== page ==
Sick of hearing about the telecom revolution? Well, here’s one that wasn’t started by the marketing department.
About five years ago, the telecom industry tried to engineer a revolution. They called it convergence, and it was going to transform the way we communicated. Convergence was all about integrating telephones and computers.
And then it all came tumbling down.
I’m pretty sure the unfulfilled promise of convergence was a big part of what brought the telecom industry to its knees. Why? Because the industry never actually made the changes necessary to deliver the whole product in a way that allowed it to become ubiquitous – they didn’t open it up. The telecom industry was closed to a few large players with huge R&D budgets–and it was easy to stifle any true innovation. The few brave and innovative companies that gave it an honest try had a tough time of it; they had to interoperate with proprietary systems that had poor support mechanisms, adhered to few (if any) standards, and were only interested in this revolution if it proceeded at a controlled pace. The result? Products that cost far too much, and delivered far too little. It was inevitable that folks were going to stop buying all this - none of it was living up to its promise.
For the past five years the industry has been trying to engineer another revolution; they’re calling this one VoIP.
Voice over IP promises all of the same things that convergence was going to deliver (also promised by ISDN, back in its day) plus, of course, that elusive feature commonly referred to as “much more”. VoIP is supposed to spearhead the recovery of the entire industry. This time, we will attain dizzying new levels of enhanced capability and cost-savings.
Haven’t we heard this before? So what seems to be the problem, here?
It is often hard to understand why every other business technology is handled by an IT department, while telecom often remains off to the side. IT departments have been trying to integrate the telecom equipment, but there is a rift: the telecom stuff just doesn’t get along with the other equipment on the network. Not only that, but even with the manuals, it just doesn’t make sense.
Here’s a research project for you: go to your local bookstore and try to find comprehensive documentation on telecom in general, and your brand of PBX in particular. Weird, isn’t it?
One could spend a lot of time analyzing the telecom industry, but who cares? The bottom line is this: that old game is now over. Finally; honestly; unstoppably; the revolution has begun. This is not some marketing scheme, though, but a proper revolution, started by people who are sick of the status quo and are doing something about it.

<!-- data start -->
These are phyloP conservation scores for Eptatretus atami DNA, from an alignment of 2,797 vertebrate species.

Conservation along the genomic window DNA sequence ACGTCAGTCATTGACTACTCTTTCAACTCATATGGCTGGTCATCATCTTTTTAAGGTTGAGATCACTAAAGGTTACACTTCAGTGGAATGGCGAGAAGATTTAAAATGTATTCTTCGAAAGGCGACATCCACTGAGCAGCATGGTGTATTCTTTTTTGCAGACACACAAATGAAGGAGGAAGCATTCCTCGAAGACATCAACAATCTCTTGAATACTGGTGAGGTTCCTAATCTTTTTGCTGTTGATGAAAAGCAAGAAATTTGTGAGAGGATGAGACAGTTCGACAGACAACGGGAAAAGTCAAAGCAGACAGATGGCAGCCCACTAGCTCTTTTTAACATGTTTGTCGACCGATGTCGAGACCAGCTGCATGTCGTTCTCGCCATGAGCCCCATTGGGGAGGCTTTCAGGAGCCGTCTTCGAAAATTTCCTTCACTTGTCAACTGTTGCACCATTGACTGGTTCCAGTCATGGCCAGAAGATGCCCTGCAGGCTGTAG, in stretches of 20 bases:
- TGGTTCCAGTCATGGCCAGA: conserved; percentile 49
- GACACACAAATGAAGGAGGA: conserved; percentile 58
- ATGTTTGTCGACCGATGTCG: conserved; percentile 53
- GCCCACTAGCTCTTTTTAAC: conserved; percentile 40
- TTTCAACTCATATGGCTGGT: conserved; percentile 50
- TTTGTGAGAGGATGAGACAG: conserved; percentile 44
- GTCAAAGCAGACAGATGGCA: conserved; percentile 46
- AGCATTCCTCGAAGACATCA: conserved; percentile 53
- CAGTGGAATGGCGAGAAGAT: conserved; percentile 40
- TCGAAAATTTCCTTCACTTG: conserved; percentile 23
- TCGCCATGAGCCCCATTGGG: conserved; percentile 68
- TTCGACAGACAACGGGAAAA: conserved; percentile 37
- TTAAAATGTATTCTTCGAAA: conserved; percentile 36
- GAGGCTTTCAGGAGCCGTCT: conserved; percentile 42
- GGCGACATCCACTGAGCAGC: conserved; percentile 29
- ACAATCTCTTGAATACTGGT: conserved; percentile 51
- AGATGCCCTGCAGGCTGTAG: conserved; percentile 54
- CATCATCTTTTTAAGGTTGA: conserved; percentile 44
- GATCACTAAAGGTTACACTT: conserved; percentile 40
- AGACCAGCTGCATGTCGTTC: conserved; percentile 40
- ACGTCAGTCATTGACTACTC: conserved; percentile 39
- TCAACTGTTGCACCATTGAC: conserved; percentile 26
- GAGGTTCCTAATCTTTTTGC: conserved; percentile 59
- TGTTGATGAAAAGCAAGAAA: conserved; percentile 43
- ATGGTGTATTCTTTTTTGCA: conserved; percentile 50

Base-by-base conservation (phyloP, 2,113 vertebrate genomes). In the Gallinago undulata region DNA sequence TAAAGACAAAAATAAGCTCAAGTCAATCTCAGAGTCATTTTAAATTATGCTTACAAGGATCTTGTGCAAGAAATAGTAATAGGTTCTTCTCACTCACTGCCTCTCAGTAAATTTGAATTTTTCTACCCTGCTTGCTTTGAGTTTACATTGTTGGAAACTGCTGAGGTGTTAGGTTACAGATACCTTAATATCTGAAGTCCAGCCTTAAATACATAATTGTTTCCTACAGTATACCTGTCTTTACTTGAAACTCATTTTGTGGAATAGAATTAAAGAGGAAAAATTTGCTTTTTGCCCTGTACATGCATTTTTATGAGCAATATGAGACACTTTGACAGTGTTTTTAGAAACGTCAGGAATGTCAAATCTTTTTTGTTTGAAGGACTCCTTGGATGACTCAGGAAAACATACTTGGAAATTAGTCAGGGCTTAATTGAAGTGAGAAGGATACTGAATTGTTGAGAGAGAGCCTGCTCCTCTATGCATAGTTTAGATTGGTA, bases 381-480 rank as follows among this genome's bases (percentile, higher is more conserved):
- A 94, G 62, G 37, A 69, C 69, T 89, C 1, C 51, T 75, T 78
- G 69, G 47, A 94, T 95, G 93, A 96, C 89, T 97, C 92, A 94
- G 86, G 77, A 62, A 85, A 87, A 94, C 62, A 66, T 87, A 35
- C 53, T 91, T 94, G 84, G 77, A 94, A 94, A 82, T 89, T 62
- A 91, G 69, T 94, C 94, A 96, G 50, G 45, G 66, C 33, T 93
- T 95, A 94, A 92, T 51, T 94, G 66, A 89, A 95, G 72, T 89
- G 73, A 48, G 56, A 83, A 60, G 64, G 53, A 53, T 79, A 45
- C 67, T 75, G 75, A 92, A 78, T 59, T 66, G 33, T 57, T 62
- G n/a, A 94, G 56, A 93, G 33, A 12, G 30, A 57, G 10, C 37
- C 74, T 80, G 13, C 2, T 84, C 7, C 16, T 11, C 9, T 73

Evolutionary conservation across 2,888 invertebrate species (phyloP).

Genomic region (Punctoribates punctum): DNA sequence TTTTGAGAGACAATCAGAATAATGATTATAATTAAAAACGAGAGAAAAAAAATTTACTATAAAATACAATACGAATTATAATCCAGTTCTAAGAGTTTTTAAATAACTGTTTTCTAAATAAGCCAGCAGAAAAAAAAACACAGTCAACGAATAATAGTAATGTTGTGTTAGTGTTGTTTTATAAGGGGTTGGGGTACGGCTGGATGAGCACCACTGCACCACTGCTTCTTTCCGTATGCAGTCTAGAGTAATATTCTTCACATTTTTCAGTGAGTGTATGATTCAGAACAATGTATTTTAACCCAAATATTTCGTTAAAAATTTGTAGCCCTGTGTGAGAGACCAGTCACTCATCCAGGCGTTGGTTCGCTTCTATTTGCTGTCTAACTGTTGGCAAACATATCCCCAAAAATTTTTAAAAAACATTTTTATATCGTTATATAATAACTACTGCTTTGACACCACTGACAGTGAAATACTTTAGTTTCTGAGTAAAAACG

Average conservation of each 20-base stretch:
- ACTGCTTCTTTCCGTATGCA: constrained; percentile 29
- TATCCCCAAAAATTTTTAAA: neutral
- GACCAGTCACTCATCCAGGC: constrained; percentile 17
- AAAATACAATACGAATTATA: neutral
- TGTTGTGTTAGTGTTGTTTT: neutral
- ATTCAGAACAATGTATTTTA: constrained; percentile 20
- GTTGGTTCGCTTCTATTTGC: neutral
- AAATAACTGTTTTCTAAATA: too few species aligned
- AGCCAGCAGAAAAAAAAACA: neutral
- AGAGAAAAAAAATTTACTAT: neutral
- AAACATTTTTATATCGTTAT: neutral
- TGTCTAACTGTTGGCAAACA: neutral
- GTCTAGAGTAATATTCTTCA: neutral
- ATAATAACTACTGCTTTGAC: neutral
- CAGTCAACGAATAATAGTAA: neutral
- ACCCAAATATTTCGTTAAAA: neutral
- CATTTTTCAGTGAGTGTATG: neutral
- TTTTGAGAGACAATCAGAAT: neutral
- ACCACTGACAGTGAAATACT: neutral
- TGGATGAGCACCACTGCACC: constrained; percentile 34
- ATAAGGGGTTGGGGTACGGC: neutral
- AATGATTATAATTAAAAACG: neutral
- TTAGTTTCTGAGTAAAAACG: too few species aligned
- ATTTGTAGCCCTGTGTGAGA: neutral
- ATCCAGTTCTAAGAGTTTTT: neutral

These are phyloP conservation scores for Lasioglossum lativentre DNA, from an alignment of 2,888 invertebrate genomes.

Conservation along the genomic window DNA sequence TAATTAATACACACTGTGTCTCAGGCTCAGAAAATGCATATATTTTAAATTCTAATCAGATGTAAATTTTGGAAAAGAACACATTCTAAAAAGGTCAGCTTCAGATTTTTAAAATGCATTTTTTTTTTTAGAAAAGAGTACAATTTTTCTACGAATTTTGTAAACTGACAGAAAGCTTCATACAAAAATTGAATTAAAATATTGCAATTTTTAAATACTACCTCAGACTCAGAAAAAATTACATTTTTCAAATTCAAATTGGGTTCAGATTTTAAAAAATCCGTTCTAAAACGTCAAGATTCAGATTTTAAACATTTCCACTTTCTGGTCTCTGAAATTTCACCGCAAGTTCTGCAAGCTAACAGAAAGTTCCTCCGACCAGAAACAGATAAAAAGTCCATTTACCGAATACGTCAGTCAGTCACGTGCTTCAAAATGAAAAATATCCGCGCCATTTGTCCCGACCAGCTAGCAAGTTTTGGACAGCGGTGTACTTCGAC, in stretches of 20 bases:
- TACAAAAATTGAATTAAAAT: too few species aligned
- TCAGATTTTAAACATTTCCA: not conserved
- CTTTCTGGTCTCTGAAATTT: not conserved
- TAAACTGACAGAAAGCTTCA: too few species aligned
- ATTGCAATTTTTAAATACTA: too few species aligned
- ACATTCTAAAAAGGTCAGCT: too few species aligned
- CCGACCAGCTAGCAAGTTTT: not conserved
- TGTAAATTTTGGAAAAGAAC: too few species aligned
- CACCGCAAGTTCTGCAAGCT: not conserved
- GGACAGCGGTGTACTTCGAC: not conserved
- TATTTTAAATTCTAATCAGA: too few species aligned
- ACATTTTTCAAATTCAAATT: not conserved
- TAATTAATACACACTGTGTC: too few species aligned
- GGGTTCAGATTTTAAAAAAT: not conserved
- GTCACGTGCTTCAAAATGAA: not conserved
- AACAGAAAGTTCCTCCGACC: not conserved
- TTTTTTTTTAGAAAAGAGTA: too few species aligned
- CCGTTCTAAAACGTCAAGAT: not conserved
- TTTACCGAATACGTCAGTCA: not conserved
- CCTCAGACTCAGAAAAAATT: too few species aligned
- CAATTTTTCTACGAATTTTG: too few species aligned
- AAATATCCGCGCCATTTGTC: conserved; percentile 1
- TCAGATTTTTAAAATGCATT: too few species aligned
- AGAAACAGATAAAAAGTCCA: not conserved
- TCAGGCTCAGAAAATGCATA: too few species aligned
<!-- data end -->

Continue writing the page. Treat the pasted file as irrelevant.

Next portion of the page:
So what is this revolution? It’s open-source telephony.
Telecommunications requires the same kind of flexibility that other communications technology enjoys, and the industry has had (and squandered) its chance to deliver it.
Perhaps you’ve heard of the PBX called Asterisk. The community that loves this little engine is fuelling the revolution, in exactly the same way that the Linux community did during the Internet revolution.
Asterisk is remarkable technology, not so much due to any new ground broken technically (although it does plenty of that), but rather for a far more important reason: Asterisk is open, and free (as in freedom).
Some of the factors contributing to Asterisk’s momentum:
• IT and Telecom geeks actually love talking to each other about it. If you don’t think this is significant, try talking to a few IT managers about how their telecom and non-telecom geeks get along.
• Commoditization of hardware and software. Twenty-five years ago, if you bought an IBM server, you also had to buy an IBM network, and IBM terminals. Now, a multitude of PCs, switches and servers can co-exist on a network. Shouldn’t the same be true with telecommunications?
• Finally, there is a toolkit that allows telecom professionals to devote their skills to the solving of customer problems, instead of finding kludgy ways around the limitations of proprietary systems.
Tim O’Reilly’s article Paradigm Shift, speaks about a lot of this. Telecom needs this kind of transformation–badly.
Asterisk can be programmed to emulate the capabilities of nearly any PBX in existence, and it’s still just a baby! I can’t help but compare this phenomenon to the way that NCSA Mosaic and HTML changed the face of the Internet. The Net had been around for many long years, but suddenly it was usable by anyone. Today, nobody uses Mosaic anymore, and pure HTML is rare, but together, they spawned a revolution. I often feel that Asterisk is a little bit like that.
Telecom is no longer closed: anyone can play. Phones have suddenly become fun!!!
If you’ve got an old machine sitting around, you can build your own PBX!
Are you using Asterisk? If so, how?